I’ve searched the forum and I can see that Windows Scrivener has the option to increase menu size for high resolution screens but I can’t seem to find the option for Macs.
I plug my MacBook Air into a 4K screen and the menus are tiny.
Any assistance would be appreciated.
I’m unaware of any setting in Scrivener, but maybe … others can hunt and report.
What you can do now is change your monitor’s resolution … Apple Menu → System Preferences → Icon: Displays → Pick your monitor (if you have more than one) → Button : Display Settings → Option : Scaled. Then try the different settings, picking one that you like.
I use “Default for Display” on my Retina screens. I like seeing more stuff on the screen, and as long as my glasses work for me that’s my preference.
If you have a current version of MacOS installed, System Prefs>Accessibility>Display>Menu Size
Thanks for these and thank you for your time in answering.
I also like the extra screen space afforded by a higher screen resolution and larger monitor, but I believe it can be done with increased menu sizes as is possible with an update for the windows version of Scrivener.
Changing the menu size in Apple’s accessibility unfortunately doesn’t change the menu size in Scrivener - at least not for me. For many programs on Mac you can press command and + to increase menus/screens etc, but not for Scrivener.
In worst case scenario I will continue resting my nose on the screen when I need something from the menu
You need to restart Scrivener to see the difference.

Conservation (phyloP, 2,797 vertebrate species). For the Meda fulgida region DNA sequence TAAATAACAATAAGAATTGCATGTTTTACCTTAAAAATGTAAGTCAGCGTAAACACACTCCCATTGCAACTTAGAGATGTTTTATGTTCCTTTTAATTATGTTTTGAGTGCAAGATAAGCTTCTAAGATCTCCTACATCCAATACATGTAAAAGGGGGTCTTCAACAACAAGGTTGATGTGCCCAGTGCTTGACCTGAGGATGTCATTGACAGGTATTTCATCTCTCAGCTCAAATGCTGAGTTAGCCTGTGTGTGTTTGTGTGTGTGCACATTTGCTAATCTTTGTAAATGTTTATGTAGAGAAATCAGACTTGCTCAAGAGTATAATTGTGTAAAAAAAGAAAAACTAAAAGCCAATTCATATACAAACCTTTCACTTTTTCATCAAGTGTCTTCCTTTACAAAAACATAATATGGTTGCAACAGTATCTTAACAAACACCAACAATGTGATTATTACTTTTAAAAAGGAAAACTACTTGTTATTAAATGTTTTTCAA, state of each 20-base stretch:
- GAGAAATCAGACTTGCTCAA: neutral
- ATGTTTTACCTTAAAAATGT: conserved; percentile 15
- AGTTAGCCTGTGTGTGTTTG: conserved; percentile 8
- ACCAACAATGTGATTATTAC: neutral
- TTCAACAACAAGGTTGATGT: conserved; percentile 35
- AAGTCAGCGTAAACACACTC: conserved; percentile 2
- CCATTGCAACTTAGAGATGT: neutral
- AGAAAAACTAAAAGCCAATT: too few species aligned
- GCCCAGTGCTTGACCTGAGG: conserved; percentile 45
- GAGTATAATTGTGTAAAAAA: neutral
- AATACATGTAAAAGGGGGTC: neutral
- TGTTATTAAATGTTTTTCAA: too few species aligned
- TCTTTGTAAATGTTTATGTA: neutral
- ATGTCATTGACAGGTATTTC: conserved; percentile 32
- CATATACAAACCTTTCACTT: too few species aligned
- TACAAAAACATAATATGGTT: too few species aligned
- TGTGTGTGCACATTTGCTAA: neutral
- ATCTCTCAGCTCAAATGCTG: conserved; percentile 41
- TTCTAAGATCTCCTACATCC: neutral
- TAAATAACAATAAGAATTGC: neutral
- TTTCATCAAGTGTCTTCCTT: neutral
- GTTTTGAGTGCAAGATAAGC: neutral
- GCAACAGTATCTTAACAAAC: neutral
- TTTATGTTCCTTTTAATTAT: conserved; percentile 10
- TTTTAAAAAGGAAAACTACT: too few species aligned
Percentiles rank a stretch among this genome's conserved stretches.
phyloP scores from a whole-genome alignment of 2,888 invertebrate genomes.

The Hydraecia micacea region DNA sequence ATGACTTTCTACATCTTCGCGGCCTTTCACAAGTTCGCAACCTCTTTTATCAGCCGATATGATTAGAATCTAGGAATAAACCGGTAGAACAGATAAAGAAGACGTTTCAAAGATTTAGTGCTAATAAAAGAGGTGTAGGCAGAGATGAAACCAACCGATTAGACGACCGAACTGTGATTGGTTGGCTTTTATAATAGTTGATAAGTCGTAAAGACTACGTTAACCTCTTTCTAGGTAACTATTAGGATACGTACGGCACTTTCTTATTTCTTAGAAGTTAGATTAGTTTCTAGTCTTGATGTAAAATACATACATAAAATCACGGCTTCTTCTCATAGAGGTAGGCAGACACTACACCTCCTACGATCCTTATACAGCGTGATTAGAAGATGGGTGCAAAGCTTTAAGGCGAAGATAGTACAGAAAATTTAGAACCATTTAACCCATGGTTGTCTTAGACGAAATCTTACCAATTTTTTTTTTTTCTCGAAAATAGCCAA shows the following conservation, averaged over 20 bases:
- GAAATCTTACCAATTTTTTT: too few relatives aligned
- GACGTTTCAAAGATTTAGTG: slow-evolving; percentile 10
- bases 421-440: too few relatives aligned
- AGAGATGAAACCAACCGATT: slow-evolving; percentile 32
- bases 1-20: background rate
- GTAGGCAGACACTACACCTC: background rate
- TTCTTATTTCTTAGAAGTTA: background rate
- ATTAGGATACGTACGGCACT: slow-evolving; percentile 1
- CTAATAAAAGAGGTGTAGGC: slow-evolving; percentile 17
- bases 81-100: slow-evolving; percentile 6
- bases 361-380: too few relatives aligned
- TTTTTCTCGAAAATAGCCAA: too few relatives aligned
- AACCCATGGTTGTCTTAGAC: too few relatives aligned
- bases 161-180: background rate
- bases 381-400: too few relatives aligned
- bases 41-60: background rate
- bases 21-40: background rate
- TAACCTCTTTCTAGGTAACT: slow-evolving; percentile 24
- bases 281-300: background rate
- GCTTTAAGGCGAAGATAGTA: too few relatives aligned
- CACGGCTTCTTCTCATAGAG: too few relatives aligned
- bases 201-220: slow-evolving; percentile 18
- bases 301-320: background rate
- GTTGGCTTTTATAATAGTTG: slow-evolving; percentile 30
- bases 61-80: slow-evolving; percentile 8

That’s odd. I logged out of windows as it suggested when I changed menu size from default to larger, but even when I restarted Scrivener it doesn’t seem to change the size of Scrivener’s menus/binder/inspector etc.
@scrabbler Here I see same, and for that matter, no other menus change size when I change to “Large” Menu Bar Size. Searching Interweb, I don’t find any reports of a similar observations in macOS related to this, but maybe not noticed and then posted. I’m on macOS 12.6. Probably something that could be reported to Apple (should they be interested).
Thanks, RMS. I just checked and it’s the same for Microsoft Word’s menus.
It’s a shame but until the powers-that-be include options to alter the menu sizes, I will sit closer to my monitor and squint.
@scrabbler AFAIK, given the macOS method to change menu sizes doesn’t appear to currently work, if you are expecting Literature & Latte to be those “powers to be”, I suspect you’ll be like those “Waiting for Godot”. They can’t make up a capability that is in control of Apple. Maybe there is something else that can be done by us mere mortals, but I’ve not run across anything other than changing screen resolution.
Only the menus to the right of the “apple” are slightly enlarged. Not the Scrivener inspector, unfortunately. If you want to see it “better”, increase the contrast. I have done that and find it very agreeable.
With increased contrast
It is not bigger, but I see a clear difference.
If increasing the menu size through Accessibility has no effect, I wonder if a restart of the Mac is required.
For me, no change to app Menu size after restart. @fto above suggests that scope is limited to top menu bar. I didn’t think to look there.
@rms Yes, but the difference is not big. Put a finger on the last menu in the menu bar, then switch back and forth, large, standard … always with restarting Scrivener in between. Then you’ll see the difference.
For mac users there is an app called “TinkerTool System”. You can do quite a bit with the free version (eg change system fonts). And with the paid version even more.
This is the editing window of the free version. Here you can select font and font size. I have no idea if these changes will be active for Scrivener. Who wants can try it and report back.
I’ve moved this to general software discussion since it largely has to do with changing how the Mac works, something entirely outside of the realm of anything we do—and for we do control, there is very little support on the Mac for scalable interfaces.
Their philosophy is that overall display magnification and “loupe” tools are what you should use if you find their interface choices too small.